19. Effects of CT image segmentation methods on the accuracy of long bone 3D reconstructions.

    PubMed

    Rathnayaka, Kanchana; Sahama, Tony; Schuetz, Michael A; Schmutz, Beat

    2011-03-01

    An accurate and accessible image segmentation method is in high demand for generating 3D bone models from CT scan data, as such models are required in many areas of medical research. Even though numerous sophisticated segmentation methods have been published over the years, most of them are not readily available to the general research community. Therefore, this study aimed to quantify the accuracy of three popular image segmentation methods, two implementations of intensity thresholding and Canny edge detection, for generating 3D models of long bones. In order to reduce user dependent errors associated with visually selecting a threshold value, we present a new approach of selecting an appropriate threshold value based on the Canny filter. A mechanical contact scanner in conjunction with a microCT scanner was utilised to generate the reference models for validating the 3D bone models generated from CT data of five intact ovine hind limbs. When the overall accuracy of the bone model is considered, the three investigated segmentation methods generated comparable results with mean errors in the range of 0.18-0.24 mm. However, for the bone diaphysis, Canny edge detection and Canny filter based thresholding generated 3D models with a significantly higher accuracy compared to those generated through visually selected thresholds. This study demonstrates that 3D models with sub-voxel accuracy can be generated utilising relatively simple segmentation methods that are available to the general research community.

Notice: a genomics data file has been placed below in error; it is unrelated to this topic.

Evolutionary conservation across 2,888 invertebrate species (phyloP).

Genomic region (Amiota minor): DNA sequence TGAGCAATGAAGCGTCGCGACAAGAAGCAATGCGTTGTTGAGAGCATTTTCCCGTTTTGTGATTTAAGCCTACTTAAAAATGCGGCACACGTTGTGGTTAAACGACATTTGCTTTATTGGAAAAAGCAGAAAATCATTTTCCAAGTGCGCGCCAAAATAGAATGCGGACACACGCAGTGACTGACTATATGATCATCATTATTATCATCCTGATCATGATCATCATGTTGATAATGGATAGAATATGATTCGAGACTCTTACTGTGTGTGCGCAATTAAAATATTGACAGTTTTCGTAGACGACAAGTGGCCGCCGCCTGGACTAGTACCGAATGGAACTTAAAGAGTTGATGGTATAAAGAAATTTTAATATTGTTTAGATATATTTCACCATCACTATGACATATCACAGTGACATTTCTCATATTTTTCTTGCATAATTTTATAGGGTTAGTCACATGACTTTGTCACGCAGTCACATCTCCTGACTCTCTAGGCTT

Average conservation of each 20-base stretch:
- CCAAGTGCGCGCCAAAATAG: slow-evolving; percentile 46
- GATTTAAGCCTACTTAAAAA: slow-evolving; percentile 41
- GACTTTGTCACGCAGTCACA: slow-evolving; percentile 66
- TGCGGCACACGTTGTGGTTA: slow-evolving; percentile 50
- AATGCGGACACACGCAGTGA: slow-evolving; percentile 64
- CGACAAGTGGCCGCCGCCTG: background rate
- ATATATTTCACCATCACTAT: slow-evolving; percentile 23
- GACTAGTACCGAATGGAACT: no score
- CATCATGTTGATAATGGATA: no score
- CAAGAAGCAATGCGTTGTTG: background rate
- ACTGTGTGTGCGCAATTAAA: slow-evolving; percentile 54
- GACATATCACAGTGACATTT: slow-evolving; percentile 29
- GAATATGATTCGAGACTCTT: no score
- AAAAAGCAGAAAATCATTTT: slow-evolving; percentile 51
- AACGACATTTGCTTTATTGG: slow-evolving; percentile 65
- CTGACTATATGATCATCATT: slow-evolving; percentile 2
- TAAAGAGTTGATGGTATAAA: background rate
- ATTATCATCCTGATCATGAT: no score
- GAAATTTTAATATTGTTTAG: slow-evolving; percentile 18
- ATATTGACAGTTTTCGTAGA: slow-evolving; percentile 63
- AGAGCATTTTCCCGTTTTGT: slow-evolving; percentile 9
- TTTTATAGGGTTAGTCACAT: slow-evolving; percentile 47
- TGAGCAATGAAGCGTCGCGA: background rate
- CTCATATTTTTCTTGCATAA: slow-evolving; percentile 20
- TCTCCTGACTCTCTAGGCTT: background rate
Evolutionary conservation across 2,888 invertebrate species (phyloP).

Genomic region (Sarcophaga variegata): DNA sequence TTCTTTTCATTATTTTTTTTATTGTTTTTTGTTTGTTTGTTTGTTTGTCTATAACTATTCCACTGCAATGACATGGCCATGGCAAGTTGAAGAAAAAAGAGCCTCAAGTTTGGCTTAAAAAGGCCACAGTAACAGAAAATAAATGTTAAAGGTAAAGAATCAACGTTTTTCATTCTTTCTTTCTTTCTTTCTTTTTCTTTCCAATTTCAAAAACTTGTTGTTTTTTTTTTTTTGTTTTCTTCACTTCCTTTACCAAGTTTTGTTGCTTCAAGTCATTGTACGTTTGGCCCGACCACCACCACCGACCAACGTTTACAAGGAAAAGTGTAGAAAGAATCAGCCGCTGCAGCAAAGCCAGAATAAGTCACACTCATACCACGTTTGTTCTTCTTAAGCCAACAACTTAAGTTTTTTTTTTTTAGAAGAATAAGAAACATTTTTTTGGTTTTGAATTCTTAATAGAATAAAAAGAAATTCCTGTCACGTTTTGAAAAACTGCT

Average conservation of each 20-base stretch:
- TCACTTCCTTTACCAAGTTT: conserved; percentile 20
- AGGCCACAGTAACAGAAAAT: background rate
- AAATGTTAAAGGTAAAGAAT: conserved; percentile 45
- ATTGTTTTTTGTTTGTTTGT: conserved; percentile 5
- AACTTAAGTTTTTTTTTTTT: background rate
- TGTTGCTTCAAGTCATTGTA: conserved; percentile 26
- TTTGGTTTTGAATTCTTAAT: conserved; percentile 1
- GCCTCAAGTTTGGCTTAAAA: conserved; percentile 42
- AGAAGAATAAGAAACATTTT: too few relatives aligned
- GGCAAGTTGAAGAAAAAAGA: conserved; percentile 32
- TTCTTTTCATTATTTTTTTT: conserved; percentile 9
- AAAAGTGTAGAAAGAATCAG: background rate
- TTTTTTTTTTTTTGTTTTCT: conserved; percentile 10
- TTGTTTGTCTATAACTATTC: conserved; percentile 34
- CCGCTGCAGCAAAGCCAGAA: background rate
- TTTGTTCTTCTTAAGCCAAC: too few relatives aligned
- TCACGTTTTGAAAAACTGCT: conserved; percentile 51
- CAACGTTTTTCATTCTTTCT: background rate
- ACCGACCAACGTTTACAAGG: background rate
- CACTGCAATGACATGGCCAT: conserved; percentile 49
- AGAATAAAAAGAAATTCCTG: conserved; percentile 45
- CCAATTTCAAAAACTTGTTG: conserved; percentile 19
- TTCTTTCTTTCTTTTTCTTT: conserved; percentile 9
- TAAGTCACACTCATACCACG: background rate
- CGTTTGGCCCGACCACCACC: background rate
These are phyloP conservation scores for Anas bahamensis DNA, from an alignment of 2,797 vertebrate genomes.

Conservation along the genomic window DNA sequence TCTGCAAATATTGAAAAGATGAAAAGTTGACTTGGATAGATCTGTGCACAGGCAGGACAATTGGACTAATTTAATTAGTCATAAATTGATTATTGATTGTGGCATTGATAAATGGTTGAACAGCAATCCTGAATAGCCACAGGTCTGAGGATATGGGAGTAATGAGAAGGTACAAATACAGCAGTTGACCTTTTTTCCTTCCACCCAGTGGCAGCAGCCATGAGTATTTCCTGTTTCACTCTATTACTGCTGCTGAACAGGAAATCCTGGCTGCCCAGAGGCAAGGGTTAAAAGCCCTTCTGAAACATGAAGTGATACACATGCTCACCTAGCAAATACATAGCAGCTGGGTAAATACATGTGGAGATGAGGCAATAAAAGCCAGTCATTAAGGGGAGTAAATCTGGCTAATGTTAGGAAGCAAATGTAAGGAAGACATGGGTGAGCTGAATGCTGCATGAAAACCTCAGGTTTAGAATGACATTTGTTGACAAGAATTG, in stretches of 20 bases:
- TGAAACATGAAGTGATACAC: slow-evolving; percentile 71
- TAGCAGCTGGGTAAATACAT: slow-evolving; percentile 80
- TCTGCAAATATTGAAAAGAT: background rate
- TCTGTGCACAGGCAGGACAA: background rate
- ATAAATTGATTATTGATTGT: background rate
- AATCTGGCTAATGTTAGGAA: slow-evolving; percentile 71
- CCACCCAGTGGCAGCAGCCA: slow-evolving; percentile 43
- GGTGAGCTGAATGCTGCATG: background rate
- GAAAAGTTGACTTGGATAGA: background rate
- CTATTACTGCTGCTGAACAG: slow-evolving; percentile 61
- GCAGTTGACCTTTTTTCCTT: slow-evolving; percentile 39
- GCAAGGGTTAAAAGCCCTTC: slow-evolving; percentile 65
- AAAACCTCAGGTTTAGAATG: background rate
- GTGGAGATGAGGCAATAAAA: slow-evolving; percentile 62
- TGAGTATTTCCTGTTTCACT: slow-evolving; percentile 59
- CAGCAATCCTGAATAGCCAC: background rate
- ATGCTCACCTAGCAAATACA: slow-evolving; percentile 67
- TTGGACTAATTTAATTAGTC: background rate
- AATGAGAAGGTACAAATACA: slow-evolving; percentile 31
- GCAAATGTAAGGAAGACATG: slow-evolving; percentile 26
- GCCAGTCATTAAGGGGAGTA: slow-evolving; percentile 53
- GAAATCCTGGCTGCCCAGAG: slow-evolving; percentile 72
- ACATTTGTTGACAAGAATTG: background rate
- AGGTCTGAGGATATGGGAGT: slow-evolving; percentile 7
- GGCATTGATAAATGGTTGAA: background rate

20. Empirical Accuracies of U.S. Space Surveillance Network Reentry Predictions

    NASA Technical Reports Server (NTRS)

    Johnson, Nicholas L.

    2008-01-01

    The U.S. Space Surveillance Network (SSN) issues formal satellite reentry predictions for objects which have the potential for generating debris which could pose a hazard to people or property on Earth. These prognostications, known as Tracking and Impact Prediction (TIP) messages, are nominally distributed at daily intervals beginning four days prior to the anticipated reentry and several times during the final 24 hours in orbit. The accuracy of these messages depends on the nature of the satellite s orbit, the characteristics of the space vehicle, solar activity, and many other factors. Despite the many influences on the time and the location of reentry, a useful assessment of the accuracies of TIP messages can be derived and compared with the official accuracies included with each TIP message. This paper summarizes the results of a study of numerous uncontrolled reentries of spacecraft and rocket bodies from nearly circular orbits over a span of several years. Insights are provided into the empirical accuracies and utility of SSN TIP messages.

  1. Thermocouple Calibration and Accuracy in a Materials Testing Laboratory

    NASA Technical Reports Server (NTRS)

    Lerch, B. A.; Nathal, M. V.; Keller, D. J.

    2002-01-01

    A consolidation of information has been provided that can be used to define procedures for enhancing and maintaining accuracy in temperature measurements in materials testing laboratories. These studies were restricted to type R and K thermocouples (TCs) tested in air. Thermocouple accuracies, as influenced by calibration methods, thermocouple stability, and manufacturer's tolerances were all quantified in terms of statistical confidence intervals. By calibrating specific TCs the benefits in accuracy can be as great as 6 C or 5X better compared to relying on manufacturer's tolerances. The results emphasize strict reliance on the defined testing protocol and on the need to establish recalibration frequencies in order to maintain these levels of accuracy.

  2. COMPARING NUMERICAL METHODS FOR ISOTHERMAL MAGNETIZED SUPERSONIC TURBULENCE